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#334 Are Debates Too Polarizing?

September 09, 2013
Q

Hello. First things first, I would like to state that I am an unbeliever. My question is pertaining to the promotion of understanding toward the secular side of the debates you so often hold or participate in.

It seems like when you enter into these debates you take a very offensive stance that leaves little room for discussion. By only dealing with what you consider facts it seems as though you are attempting to leave yourself out of the discussion as a factor.

You cannot be surprised when later this is seen as disingenuous.

Getting to the point, I noticed watching all of your debates that you take nearly everything point by point, and disallow any wiggle room on the opposing side. Naturally not many people so adamantly conform to the outlines of the debate at hand.

Often you use this as evidence in your debates that there are no good secular arguments or explanations for things like morality and the fine tuning of the universe. But I see this as a sort of strong man approach to debate and limits understanding of both sides, undermining any ground one should have of respecting an atheists opinions on any of these matters and it becomes harder not to take this personally.

Needless to say this has a polarizing affect on the conversations themselves and they become combative rather than informative.

So my question would be, are you actively seeking to understand your opponents before you engage them? Not just on an intellectual level, but on a personal, moral and emotional level? Do you often ask yourself how they find meaning in their lives and behave well whilst still holding these views? And is this a priority for you? I find it absolutely necessary for two people to not only respect each other, but to understand each others points on intellectual as well as personal levels for a meaningful conversation to be had.

From what I have seen of your debates, you are not committed to this idea, and perhaps do not value it. Or perhaps just let your competitive nature get the best of you. In any case, I respect any form of truth seeking and I would like to hear a response to this issue. I feel like the debate structure in general is to competitive to produce any sort of impact or meaningful outcome, especially on larger issues like this. One side agrees with the atheist, one side agrees with the theist. Hardly anyone questions the validity of their own side's arguments.

In this sense I expect it would be much more fruitful to engage in personal conversations with atheists like me, on more than a professional level. Maybe you should try to befriend Richard Dawkins instead of giving him a hard time? Maybe then he would want to debate you. That's all I'm saying. The man is clearly not a coward.

Adam

United States

Dr. craig’s response


A

I took your question, Adam, because I’ve been puzzled by the intense dislike of me that I sense among many persons whom I’ve never even met, much less personally offended. Your letter seems to suggest that some of the dislike is due to my debating style.

Now I must say that this simply baffles me and seems to be due in some large measure to a lack of understanding of how formal debate works. You write, “By only dealing with what you consider facts it seems as though you are attempting to leave yourself out of the discussion as a factor.” Right! Like a trial lawyer, the debater is supposed to deal only with the facts and not to bring himself personally into the discussion. That’s why debate is such good training for those going to law school. Just as the personal relation between the prosecuting attorney and the defense attorney is irrelevant to the adjudication of the case, so in debate the adjudication of the question doesn’t depend upon the persons involved. The affirmative has a case he presents in support of the resolution, and the negative tries to show why the affirmative case fails to justify the resolution. In a very real sense, you’re not arguing against another person; you’re arguing against his case.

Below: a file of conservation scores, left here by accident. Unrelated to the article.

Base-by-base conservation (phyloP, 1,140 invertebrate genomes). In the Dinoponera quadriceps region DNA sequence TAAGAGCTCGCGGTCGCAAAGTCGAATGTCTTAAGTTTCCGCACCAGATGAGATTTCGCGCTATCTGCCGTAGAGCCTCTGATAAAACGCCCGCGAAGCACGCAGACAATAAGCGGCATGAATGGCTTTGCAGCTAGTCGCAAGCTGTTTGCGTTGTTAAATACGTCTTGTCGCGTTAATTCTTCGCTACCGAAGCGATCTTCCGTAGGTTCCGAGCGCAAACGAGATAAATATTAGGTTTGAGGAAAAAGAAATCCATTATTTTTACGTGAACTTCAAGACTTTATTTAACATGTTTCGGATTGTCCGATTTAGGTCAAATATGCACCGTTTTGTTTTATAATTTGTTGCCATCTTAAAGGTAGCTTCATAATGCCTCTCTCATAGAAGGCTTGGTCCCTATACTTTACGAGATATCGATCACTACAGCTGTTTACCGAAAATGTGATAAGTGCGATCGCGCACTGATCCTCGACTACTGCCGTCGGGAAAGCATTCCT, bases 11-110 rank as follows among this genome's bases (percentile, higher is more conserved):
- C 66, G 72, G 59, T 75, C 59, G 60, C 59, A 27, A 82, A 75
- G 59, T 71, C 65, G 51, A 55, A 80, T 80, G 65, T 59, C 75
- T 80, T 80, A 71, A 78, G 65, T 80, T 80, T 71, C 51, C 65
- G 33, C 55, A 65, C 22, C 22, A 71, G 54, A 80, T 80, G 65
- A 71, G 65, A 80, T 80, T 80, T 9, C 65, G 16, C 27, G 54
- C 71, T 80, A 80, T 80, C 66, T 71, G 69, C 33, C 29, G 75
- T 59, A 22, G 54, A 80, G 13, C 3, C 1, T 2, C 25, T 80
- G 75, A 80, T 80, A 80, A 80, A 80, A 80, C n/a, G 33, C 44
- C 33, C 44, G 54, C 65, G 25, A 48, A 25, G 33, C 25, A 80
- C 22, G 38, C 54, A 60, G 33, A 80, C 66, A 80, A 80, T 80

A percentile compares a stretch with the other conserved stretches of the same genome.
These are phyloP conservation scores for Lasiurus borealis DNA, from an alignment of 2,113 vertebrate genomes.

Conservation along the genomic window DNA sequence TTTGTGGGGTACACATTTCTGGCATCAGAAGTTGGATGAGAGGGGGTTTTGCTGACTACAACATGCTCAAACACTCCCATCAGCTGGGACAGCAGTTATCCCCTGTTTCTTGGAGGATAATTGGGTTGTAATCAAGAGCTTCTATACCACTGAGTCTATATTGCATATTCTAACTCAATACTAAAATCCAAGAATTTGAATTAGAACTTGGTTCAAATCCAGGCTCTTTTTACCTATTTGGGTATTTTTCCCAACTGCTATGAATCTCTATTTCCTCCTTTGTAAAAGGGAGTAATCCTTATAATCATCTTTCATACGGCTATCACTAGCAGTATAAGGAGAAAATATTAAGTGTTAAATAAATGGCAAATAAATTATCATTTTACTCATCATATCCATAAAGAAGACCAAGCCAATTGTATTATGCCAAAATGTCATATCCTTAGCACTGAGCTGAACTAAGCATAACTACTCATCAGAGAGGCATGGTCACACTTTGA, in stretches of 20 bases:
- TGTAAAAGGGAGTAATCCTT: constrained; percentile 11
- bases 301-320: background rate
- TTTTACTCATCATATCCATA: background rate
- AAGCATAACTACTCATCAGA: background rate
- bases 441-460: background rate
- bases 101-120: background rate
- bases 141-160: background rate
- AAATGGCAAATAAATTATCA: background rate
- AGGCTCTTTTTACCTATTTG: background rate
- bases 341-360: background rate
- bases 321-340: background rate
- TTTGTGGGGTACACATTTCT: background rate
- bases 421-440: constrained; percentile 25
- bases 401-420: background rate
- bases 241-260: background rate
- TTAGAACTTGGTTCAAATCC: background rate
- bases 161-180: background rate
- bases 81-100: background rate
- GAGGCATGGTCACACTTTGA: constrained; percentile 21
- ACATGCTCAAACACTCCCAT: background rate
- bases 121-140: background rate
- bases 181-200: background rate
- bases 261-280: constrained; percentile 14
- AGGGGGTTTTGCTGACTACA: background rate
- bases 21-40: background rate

For that reason I never present ad hominem attacks upon the person I’m debating, even when he launches such attacks against me. He may violate the rules of debate etiquette, but I will not (yes, there are such rules, such as not to make facial expressions or distracting gestures while your opponent is speaking!). I try to leave my opponent’s personal life out of it. By focusing exclusively on the case presented, one avoids all the ugly ad hominem attacks and fruitless attempts to psychoanalyze one’s opponent to discern his true motives for saying what he does. All those things are irrelevant to the soundness of the arguments he is presenting. Thus, there is a real de-personalization of the discussion that transpires in proper debate.

So I AM “surprised when later this is seen as disingenuous.” In fact, I’m dumbfounded! Why would anyone think that I don’t believe the arguments I’m sharing? I come away from these debates more convinced of the arguments’ soundness than before because I’ve seen how well they hold up against objections. I suspect that some people think I’m disingenuous because they are so anti-theistic that they think that no honest, intelligent person can believe these things. Since I seem to be intelligent, it follows that I must be dishonest. I’m lying when I defend these arguments! I don’t know what to say to this. If I assure people that I really am convinced of these arguments, they’ll say I’m lying about that, too! All I can do is affirm before God that I really am convinced that the arguments I present are good, sound arguments. What else can I say?

Having said above that debate is by nature de-personalizing, I do frequently try to introduce a bit of my personal life into my debates when I reach my last point and, after sharing my arguments in support of the proposition under debate, I’ll say a brief word about knowing God in a personal way. Sometimes during the Q&A the opportunity arises to share a more extensive word of testimony of what Christ has meant to me personally. But what I won’t do is try to pry into my opponent’s personal life.